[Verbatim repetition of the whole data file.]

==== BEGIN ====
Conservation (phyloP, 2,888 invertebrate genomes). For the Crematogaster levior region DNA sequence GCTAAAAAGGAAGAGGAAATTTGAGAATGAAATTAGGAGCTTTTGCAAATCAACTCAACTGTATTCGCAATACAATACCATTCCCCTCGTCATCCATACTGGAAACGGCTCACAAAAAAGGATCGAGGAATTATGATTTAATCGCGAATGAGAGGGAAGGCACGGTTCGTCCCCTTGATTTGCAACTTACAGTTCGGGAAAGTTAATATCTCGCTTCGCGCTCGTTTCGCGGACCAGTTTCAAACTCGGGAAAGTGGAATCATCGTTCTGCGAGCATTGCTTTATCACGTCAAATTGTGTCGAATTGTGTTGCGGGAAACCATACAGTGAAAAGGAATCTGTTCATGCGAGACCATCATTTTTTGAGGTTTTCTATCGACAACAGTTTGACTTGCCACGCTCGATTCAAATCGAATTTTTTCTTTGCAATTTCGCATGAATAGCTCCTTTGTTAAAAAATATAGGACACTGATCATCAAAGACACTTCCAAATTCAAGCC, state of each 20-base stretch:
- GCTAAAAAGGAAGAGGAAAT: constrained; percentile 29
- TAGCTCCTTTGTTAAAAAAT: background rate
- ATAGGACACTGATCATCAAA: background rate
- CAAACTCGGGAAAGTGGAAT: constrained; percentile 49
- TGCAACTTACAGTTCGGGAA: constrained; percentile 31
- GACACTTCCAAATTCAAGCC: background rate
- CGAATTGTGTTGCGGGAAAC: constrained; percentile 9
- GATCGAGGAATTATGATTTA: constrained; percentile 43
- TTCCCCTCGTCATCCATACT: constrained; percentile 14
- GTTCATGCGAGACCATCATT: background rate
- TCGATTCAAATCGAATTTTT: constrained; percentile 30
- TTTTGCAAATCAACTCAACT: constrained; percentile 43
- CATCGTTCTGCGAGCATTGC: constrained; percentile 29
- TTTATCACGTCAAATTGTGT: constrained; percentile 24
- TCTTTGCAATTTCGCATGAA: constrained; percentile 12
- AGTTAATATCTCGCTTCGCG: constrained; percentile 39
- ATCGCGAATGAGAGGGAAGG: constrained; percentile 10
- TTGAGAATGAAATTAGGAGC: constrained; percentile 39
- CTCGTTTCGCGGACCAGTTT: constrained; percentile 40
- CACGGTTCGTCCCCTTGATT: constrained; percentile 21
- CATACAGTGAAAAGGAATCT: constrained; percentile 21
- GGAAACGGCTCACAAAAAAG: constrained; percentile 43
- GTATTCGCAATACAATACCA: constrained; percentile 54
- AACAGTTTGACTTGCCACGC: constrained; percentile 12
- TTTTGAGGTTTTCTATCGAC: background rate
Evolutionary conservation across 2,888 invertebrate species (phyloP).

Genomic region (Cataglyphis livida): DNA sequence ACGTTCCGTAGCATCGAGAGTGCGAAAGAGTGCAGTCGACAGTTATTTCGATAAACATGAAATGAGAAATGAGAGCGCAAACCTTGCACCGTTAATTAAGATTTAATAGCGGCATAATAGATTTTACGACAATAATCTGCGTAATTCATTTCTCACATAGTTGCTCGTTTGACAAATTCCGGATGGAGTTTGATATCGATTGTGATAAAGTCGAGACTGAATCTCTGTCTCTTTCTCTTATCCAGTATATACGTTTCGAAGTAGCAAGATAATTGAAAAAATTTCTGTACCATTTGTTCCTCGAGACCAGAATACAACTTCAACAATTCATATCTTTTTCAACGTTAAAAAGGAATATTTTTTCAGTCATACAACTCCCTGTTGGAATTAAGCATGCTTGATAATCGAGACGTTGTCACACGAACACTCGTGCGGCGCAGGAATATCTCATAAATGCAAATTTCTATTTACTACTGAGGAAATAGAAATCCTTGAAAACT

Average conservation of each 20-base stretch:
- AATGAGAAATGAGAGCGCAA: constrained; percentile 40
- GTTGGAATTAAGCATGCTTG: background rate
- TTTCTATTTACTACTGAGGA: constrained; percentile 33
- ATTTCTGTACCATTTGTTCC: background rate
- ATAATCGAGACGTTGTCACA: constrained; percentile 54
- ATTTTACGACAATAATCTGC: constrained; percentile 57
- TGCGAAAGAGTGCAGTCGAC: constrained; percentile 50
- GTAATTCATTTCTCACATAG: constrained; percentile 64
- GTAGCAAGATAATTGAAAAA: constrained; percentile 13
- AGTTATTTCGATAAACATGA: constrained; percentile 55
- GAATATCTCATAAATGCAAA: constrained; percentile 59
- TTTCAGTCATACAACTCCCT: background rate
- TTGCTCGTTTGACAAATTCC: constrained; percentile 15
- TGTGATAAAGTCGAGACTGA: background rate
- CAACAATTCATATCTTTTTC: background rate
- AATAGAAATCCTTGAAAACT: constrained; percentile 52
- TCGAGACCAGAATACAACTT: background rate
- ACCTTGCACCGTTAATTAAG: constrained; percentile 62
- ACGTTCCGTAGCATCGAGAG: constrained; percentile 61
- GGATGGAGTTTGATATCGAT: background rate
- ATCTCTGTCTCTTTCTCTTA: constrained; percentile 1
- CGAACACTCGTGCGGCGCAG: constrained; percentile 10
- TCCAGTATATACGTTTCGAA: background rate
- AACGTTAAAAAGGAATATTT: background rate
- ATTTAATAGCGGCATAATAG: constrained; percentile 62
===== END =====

Conservation (phyloP, 2,888 invertebrate genomes). For the Crematogaster levior region DNA sequence GCTAAAAAGGAAGAGGAAATTTGAGAATGAAATTAGGAGCTTTTGCAAATCAACTCAACTGTATTCGCAATACAATACCATTCCCCTCGTCATCCATACTGGAAACGGCTCACAAAAAAGGATCGAGGAATTATGATTTAATCGCGAATGAGAGGGAAGGCACGGTTCGTCCCCTTGATTTGCAACTTACAGTTCGGGAAAGTTAATATCTCGCTTCGCGCTCGTTTCGCGGACCAGTTTCAAACTCGGGAAAGTGGAATCATCGTTCTGCGAGCATTGCTTTATCACGTCAAATTGTGTCGAATTGTGTTGCGGGAAACCATACAGTGAAAAGGAATCTGTTCATGCGAGACCATCATTTTTTGAGGTTTTCTATCGACAACAGTTTGACTTGCCACGCTCGATTCAAATCGAATTTTTTCTTTGCAATTTCGCATGAATAGCTCCTTTGTTAAAAAATATAGGACACTGATCATCAAAGACACTTCCAAATTCAAGCC, state of each 20-base stretch:
- GCTAAAAAGGAAGAGGAAAT: constrained; percentile 29
- TAGCTCCTTTGTTAAAAAAT: background rate
- ATAGGACACTGATCATCAAA: background rate
- CAAACTCGGGAAAGTGGAAT: constrained; percentile 49
- TGCAACTTACAGTTCGGGAA: constrained; percentile 31
- GACACTTCCAAATTCAAGCC: background rate
- CGAATTGTGTTGCGGGAAAC: constrained; percentile 9
- GATCGAGGAATTATGATTTA: constrained; percentile 43
- TTCCCCTCGTCATCCATACT: constrained; percentile 14
- GTTCATGCGAGACCATCATT: background rate
- TCGATTCAAATCGAATTTTT: constrained; percentile 30
- TTTTGCAAATCAACTCAACT: constrained; percentile 43
- CATCGTTCTGCGAGCATTGC: constrained; percentile 29
- TTTATCACGTCAAATTGTGT: constrained; percentile 24
- TCTTTGCAATTTCGCATGAA: constrained; percentile 12
- AGTTAATATCTCGCTTCGCG: constrained; percentile 39
- ATCGCGAATGAGAGGGAAGG: constrained; percentile 10
- TTGAGAATGAAATTAGGAGC: constrained; percentile 39
- CTCGTTTCGCGGACCAGTTT: constrained; percentile 40
- CACGGTTCGTCCCCTTGATT: constrained; percentile 21
- CATACAGTGAAAAGGAATCT: constrained; percentile 21
- GGAAACGGCTCACAAAAAAG: constrained; percentile 43
- GTATTCGCAATACAATACCA: constrained; percentile 54
- AACAGTTTGACTTGCCACGC: constrained; percentile 12
- TTTTGAGGTTTTCTATCGAC: background rate
Evolutionary conservation across 2,888 invertebrate species (phyloP).

Genomic region (Cataglyphis livida): DNA sequence ACGTTCCGTAGCATCGAGAGTGCGAAAGAGTGCAGTCGACAGTTATTTCGATAAACATGAAATGAGAAATGAGAGCGCAAACCTTGCACCGTTAATTAAGATTTAATAGCGGCATAATAGATTTTACGACAATAATCTGCGTAATTCATTTCTCACATAGTTGCTCGTTTGACAAATTCCGGATGGAGTTTGATATCGATTGTGATAAAGTCGAGACTGAATCTCTGTCTCTTTCTCTTATCCAGTATATACGTTTCGAAGTAGCAAGATAATTGAAAAAATTTCTGTACCATTTGTTCCTCGAGACCAGAATACAACTTCAACAATTCATATCTTTTTCAACGTTAAAAAGGAATATTTTTTCAGTCATACAACTCCCTGTTGGAATTAAGCATGCTTGATAATCGAGACGTTGTCACACGAACACTCGTGCGGCGCAGGAATATCTCATAAATGCAAATTTCTATTTACTACTGAGGAAATAGAAATCCTTGAAAACT

Average conservation of each 20-base stretch:
- AATGAGAAATGAGAGCGCAA: constrained; percentile 40
- GTTGGAATTAAGCATGCTTG: background rate
- TTTCTATTTACTACTGAGGA: constrained; percentile 33
- ATTTCTGTACCATTTGTTCC: background rate
- ATAATCGAGACGTTGTCACA: constrained; percentile 54
- ATTTTACGACAATAATCTGC: constrained; percentile 57
- TGCGAAAGAGTGCAGTCGAC: constrained; percentile 50
- GTAATTCATTTCTCACATAG: constrained; percentile 64
- GTAGCAAGATAATTGAAAAA: constrained; percentile 13
- AGTTATTTCGATAAACATGA: constrained; percentile 55
- GAATATCTCATAAATGCAAA: constrained; percentile 59
- TTTCAGTCATACAACTCCCT: background rate
- TTGCTCGTTTGACAAATTCC: constrained; percentile 15
- TGTGATAAAGTCGAGACTGA: background rate
- CAACAATTCATATCTTTTTC: background rate
- AATAGAAATCCTTGAAAACT: constrained; percentile 52
- TCGAGACCAGAATACAACTT: background rate
- ACCTTGCACCGTTAATTAAG: constrained; percentile 62
- ACGTTCCGTAGCATCGAGAG: constrained; percentile 61
- GGATGGAGTTTGATATCGAT: background rate
- ATCTCTGTCTCTTTCTCTTA: constrained; percentile 1
- CGAACACTCGTGCGGCGCAG: constrained; percentile 10
- TCCAGTATATACGTTTCGAA: background rate
- AACGTTAAAAAGGAATATTT: background rate
- ATTTAATAGCGGCATAATAG: constrained; percentile 62